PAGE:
Valentine’s Day is a day set aside and dedicated to love for all those hopeless romantics out there, and what better way to celebrate than popping the question. But with only a little over a week to go, the pressure is on. So for those who have the inclination but maybe not the inspiration, here a couple ideas on how to propose on Valentine’s Day and still keep your cool.
The Seven Days of Valentine’s
The idea is simple, it’s just like the 12 days of Christmas, only this holiday give your sweetheart a little something special every day for about a week leading up to the 14th, nothing too big, but flowers here, candy there. That way, even though she will be waiting for her final gift, she will never see a diamond engagement ring coming.
Try Your Hand at Poetry
If you’re feeling creatively inclined, put pen to paper and make your own special valentine. But don’t worry about trying to out-do Shakespeare, just keep it short and sweet, and if need be take inspiration from Esther Howland, the artist credited with popularizing the Valentine Greeting card. In one vintage valentine from around 1850 she simply wrote, “Weddings now are all the go, Will you marry me or no?”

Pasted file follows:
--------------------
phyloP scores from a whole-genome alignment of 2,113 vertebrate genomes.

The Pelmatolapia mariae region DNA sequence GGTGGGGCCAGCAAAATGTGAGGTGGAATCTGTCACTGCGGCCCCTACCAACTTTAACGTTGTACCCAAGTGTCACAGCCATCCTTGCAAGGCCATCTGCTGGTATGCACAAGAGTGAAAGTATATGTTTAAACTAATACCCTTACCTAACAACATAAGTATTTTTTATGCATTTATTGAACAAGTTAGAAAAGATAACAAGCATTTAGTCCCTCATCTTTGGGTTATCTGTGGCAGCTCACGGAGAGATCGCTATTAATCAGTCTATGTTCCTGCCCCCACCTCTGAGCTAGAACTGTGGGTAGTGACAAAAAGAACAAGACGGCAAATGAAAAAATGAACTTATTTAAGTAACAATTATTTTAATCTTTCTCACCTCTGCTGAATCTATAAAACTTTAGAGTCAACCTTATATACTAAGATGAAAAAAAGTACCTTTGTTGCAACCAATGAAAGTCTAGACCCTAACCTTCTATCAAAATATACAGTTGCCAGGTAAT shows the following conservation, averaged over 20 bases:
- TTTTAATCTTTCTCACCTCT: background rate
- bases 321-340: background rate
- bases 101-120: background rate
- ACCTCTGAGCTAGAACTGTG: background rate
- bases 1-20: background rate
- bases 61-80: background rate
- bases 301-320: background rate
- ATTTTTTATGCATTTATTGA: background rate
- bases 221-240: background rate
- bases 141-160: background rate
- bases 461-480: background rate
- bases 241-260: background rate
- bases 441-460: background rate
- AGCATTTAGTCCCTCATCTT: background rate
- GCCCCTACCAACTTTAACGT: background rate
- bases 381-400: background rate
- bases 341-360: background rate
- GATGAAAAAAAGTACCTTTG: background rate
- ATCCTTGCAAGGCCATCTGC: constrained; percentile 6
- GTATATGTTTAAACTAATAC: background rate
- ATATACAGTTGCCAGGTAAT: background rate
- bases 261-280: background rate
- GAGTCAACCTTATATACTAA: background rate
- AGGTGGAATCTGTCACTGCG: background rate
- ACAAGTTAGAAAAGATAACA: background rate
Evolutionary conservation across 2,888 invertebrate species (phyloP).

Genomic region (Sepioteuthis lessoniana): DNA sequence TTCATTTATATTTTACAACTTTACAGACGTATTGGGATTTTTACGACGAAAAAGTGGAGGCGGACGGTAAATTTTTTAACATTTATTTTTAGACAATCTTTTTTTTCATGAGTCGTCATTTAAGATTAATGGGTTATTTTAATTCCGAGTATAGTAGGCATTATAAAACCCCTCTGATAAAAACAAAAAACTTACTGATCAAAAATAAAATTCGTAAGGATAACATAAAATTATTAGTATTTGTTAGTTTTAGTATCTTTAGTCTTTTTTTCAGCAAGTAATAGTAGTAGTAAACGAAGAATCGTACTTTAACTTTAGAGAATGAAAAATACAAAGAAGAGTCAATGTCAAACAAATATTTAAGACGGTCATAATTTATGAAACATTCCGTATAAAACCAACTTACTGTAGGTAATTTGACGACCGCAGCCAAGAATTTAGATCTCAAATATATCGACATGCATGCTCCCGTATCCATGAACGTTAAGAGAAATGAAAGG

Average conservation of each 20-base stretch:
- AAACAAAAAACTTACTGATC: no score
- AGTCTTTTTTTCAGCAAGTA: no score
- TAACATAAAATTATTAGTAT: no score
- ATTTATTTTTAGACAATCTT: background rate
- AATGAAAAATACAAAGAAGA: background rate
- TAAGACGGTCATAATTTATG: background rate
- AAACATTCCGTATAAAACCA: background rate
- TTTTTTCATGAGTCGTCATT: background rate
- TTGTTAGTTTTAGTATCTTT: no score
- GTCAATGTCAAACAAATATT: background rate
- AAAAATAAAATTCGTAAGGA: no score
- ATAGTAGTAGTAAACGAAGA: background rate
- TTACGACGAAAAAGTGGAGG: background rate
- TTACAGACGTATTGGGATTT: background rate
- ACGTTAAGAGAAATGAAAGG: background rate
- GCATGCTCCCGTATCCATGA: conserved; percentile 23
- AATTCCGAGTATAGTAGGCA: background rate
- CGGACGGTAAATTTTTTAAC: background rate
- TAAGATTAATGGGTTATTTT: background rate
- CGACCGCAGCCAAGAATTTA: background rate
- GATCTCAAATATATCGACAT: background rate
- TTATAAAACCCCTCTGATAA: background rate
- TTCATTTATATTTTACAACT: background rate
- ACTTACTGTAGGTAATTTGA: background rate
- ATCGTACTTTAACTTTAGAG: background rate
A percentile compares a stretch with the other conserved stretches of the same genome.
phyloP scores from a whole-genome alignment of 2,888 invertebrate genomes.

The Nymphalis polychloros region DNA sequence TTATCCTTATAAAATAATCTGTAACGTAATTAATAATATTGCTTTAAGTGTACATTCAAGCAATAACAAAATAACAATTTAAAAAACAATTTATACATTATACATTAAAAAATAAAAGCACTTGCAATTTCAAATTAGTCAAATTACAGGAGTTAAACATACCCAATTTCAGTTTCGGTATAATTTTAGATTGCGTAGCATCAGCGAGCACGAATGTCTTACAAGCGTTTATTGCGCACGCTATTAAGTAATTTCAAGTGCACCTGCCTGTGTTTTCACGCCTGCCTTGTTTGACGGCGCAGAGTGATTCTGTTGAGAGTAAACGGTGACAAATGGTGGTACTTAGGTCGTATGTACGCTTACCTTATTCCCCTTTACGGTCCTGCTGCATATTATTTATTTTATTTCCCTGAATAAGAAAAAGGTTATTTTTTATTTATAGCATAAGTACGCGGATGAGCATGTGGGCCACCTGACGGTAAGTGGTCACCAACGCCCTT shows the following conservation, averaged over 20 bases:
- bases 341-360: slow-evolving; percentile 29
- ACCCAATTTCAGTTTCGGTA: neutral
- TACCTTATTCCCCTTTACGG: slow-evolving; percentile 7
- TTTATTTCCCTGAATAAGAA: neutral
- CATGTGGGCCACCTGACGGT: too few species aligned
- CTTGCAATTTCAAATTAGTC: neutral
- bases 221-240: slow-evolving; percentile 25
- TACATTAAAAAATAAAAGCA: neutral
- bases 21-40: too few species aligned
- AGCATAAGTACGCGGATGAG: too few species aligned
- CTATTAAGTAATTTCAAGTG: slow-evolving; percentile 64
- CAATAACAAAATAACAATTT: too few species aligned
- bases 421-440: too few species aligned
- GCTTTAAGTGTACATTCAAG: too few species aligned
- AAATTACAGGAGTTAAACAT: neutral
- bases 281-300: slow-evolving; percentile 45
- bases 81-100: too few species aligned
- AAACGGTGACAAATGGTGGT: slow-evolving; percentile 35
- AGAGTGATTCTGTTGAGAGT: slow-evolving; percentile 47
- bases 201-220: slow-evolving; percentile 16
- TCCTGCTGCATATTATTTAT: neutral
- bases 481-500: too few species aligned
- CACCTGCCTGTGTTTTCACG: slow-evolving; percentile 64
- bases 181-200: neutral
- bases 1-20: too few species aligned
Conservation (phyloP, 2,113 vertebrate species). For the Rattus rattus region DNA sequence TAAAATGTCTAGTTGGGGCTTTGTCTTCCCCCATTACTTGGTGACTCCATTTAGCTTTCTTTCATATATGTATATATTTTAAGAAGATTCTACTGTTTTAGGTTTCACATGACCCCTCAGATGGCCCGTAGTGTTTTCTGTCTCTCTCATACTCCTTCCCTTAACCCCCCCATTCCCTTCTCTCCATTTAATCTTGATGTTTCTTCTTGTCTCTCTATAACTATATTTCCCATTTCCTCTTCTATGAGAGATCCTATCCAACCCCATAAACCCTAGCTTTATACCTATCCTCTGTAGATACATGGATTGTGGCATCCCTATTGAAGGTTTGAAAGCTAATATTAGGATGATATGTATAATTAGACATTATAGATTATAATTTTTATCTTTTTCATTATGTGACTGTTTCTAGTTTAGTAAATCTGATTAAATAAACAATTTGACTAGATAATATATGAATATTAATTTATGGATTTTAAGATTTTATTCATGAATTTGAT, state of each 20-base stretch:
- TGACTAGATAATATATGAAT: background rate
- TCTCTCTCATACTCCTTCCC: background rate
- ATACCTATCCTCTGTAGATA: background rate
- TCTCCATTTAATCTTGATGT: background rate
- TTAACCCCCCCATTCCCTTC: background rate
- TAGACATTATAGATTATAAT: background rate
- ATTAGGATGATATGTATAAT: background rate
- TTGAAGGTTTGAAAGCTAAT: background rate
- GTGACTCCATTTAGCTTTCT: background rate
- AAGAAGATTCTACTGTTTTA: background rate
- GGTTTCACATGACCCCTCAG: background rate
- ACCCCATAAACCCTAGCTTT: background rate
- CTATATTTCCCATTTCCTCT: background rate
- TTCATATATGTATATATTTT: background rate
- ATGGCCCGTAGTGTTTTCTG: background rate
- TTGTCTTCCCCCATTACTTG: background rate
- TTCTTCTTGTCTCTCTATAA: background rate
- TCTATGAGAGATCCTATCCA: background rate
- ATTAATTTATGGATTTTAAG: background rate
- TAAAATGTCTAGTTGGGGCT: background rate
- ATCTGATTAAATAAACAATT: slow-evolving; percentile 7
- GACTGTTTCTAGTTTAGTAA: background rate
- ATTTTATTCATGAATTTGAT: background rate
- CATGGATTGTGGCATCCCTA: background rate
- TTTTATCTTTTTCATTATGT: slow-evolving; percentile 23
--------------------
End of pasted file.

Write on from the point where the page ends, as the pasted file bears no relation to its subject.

Capture the Moment
It may take a tiny bit of research but take your fiancé-to-be anywhere that has a photo booth, then casually suggest you two get in. It is the perfect unassuming spot, considering there aren’t many people who would expect a proposal while crammed into a tiny booth. Let the camera take a snap or two then pull out the ring, (you may have to have it ready) not only will they not see it coming, but the moment will be capture by the camera.
When all else fails, keep it simple. Thanks to YouTube and other social media sites, too often we get a glimpse at a public proposal gone wrong, including last Valentine’s Day painful-to-watch refusal at the New York Ranger’s game. Some people just don’t like the limelight, so stay at home, cook dinner, or just pop the question in the middle of the day when they least expect it. You two can celebrate the moment alone, before you invite the whole world in.